How to create Figma plugins.

Before you can create a Figma plugin, you'll need to have the following:

-A text editor. This is where you'll write your code. We recommend Visual Studio Code.

-Node.js and npm installed on your computer. Node.js is a JavaScript runtime, and npm is a package manager that lets you install additional software packages.

-Figma account. If you don't have one yet, sign up for a free Figma account here.

Set up

Once you have the prerequisites out of the way, you're ready to set up your development environment.

1) Create a new directory for your plugin project. For this tutorial, we'll call it "my-first-plugin".

2) In your text editor, open the directory you just created (my-first-plugin).

3) Create a file called "manifest.json" in your my-first-plugin directory. This file will contain metadata about your plugin, such as its name and description. The manifest also defines the entry point for your plugin code (more on that later). Here's what our manifest looks like:

{

"id": "com.example/my-first-plugin", // Your unique plugin identifier goes here!

"name": "My First Plugin", // The name of your plugin goes here!

"description": "A short description of my first plugin", // A short description of what your plugin does goes here!

// The entry point for your plugin code: src/index.js

"main": "src/index",

// Define any UI or frame dependencies required by your plugin code: @figma/plugin-ui or @figma/elements "@pluginframes/frames" : {...} } } } }}}}}}}}]}}}}}}}]}}}}}]}]}]}]}]}}}}}]}]}}}}}]}]}}}}}]}} ]}

}

4) Create a "src" directory inside of my-first-plugin. This is where your plugin code will live.

5) Create an "index.js" file inside of the src directory. This is the entry point for your plugin code, which we defined in the manifest file earlier.

6) Now that you have a basic directory structure set up, you're ready to start writing code!

Create your plugin

Now that you have your development environment set up, it's time to start coding! In this section, we'll walk through the process of creating a simple plugin that adds a frame with hello world text to the current page.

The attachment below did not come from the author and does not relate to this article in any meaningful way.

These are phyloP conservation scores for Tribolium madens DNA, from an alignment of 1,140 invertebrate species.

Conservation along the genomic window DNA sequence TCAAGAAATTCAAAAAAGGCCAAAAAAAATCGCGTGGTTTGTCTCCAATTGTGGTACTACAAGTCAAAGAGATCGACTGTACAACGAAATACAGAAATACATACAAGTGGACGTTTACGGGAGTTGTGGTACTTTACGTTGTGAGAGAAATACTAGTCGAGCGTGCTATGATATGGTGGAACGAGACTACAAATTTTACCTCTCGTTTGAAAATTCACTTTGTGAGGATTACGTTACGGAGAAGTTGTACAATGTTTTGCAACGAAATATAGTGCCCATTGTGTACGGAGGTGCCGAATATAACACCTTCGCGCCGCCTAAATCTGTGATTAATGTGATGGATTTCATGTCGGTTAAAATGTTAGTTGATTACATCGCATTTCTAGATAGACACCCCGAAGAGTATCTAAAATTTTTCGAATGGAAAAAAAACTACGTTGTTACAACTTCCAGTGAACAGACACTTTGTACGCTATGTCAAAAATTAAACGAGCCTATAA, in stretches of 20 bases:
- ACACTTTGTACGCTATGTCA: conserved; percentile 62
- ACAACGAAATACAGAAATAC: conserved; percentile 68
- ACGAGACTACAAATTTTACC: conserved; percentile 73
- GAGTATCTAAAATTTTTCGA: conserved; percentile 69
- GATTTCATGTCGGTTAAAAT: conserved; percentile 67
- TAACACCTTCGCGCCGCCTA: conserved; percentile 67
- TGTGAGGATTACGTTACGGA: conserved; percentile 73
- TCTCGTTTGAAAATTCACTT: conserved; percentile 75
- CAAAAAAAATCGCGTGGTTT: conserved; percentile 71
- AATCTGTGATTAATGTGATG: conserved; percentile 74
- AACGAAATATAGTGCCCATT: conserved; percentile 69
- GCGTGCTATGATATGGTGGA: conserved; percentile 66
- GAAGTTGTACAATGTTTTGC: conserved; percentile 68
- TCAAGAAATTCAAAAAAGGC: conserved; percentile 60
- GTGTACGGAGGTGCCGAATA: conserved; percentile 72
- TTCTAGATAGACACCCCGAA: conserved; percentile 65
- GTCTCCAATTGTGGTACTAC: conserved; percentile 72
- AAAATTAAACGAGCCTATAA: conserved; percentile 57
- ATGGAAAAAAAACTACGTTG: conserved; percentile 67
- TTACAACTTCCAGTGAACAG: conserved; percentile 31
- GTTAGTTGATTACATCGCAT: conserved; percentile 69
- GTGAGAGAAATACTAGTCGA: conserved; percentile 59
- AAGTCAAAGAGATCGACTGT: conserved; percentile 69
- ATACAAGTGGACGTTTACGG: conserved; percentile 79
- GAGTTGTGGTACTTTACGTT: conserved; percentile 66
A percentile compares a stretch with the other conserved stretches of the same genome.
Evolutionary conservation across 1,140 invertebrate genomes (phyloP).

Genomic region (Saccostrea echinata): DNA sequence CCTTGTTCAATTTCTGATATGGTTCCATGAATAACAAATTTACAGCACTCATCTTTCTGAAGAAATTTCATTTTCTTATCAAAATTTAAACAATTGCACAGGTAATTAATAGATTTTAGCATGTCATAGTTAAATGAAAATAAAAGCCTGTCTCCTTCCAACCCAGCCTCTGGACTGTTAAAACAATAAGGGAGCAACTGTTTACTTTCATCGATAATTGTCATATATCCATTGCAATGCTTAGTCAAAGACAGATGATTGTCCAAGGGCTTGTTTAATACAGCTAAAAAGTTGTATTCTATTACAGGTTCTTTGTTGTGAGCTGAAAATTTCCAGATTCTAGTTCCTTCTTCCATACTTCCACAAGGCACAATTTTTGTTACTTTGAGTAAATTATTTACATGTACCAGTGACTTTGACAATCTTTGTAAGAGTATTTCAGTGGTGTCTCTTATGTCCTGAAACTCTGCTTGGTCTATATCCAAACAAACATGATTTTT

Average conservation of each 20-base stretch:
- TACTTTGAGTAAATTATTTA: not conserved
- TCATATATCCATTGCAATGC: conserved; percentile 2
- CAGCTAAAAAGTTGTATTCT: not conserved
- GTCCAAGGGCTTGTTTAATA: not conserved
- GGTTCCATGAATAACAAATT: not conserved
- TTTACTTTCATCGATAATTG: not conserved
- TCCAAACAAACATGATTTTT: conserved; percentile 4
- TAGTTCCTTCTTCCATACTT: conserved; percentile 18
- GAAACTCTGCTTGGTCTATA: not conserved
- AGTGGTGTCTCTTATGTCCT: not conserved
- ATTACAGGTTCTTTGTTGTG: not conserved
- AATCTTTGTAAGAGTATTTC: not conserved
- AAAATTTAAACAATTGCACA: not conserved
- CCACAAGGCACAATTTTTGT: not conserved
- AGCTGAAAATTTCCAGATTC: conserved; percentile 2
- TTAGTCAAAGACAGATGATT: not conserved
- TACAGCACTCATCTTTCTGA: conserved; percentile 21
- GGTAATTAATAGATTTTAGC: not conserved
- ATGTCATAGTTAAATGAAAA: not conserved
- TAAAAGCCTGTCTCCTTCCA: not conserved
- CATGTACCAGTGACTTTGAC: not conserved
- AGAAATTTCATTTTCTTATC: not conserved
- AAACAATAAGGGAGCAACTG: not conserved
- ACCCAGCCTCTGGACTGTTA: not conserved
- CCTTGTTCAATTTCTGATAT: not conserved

1) In your text editor, open index.js from the src directory you created earlier.

2) The first thing we need to do is import the Figma API client library. This will give us access to all of the Figma API functions we need to build our plugin. Add the following line at the top of index.js:

import { createFrame } from '@figma/plugin-api'

3) Next, we'll define a function that contains our plugin logic. This function takes two arguments:

The first argument is an object containing information about the currently active page in Figma. We can use this object to get information about things like the currently selected nodes, or the width and height of the page.

The second argument is an object that lets us call functions from the Figma API. We'll use this object to add new frames and text nodes to our page.

Add the following lines of code inside of index.js:

function helloWorld(page, api) { // TODO: Add logic here! } exports . default = helloWorld; // This tells Figma that our plugin's main function is called "helloWorld"

4) Now let's add some actual plugin logic! Inside of the helloWorld function, add the following line of code:

const frame = api . createFrame(); // This creates a new frame on the current page using the Figma API frame . x = 100; // This sets the x coordinate of our frame frame . y = 100; // This sets teh y coordinate or our fame frame . width = 300; // This sets teh width or out fame frame . height = 300; // This sets teh hieght or out fame api . appendChild(page . id ,frame); // Adds our fame as a child node of tge active pafe using tge figme API }}}}}}}}]}]}]}}}}}}}]}}}}}]}]}}}}}]}]}} ]}

}

5) That's it! Save your index.js file and go back to Figma. Your plugin should now be visible in the "Plugins" menu. If you select it, you should see a new frame with the text "Hello world!" on the current page.

Publish your plugin

Once you've finished developing your plugin, you're ready to publish it so that other people can use it!

1) Head over to the Figma PluginPub website and sign in with your Figma account.

2) Click the "New Plugin" button on your dashboard.

3) Enter a name and description for your plugin, then click the "Choose File" button to select your manifest file (the one we created in section 4.2).

4) Once you've selected your manifest file, click the "Publish Plugin" button. Your plugin will now be available for anyone to install from Figma's plugin directory!

Conclusion

If you're a designer, chances are you're using Figma to create your designs. Figma is a great design tool that allows you to create designs for websites, apps, and more. But what if you want to take your designs to the next level? That's where Figma plugins come in.

Figma plugins are pieces of code that allow you to extend the functionality of Figma. With plugins, you can do things like add new features to Figma, change the way Figma works, or even automate tasks.

Creating plugins for Figma can be a great way to boost your productivity and creativity. Plus, it's a lot of fun! In this blog post, we'll show you how to create plugins for Figma. We'll cover everything from prerequisites to publishing your plugin. So let's get started!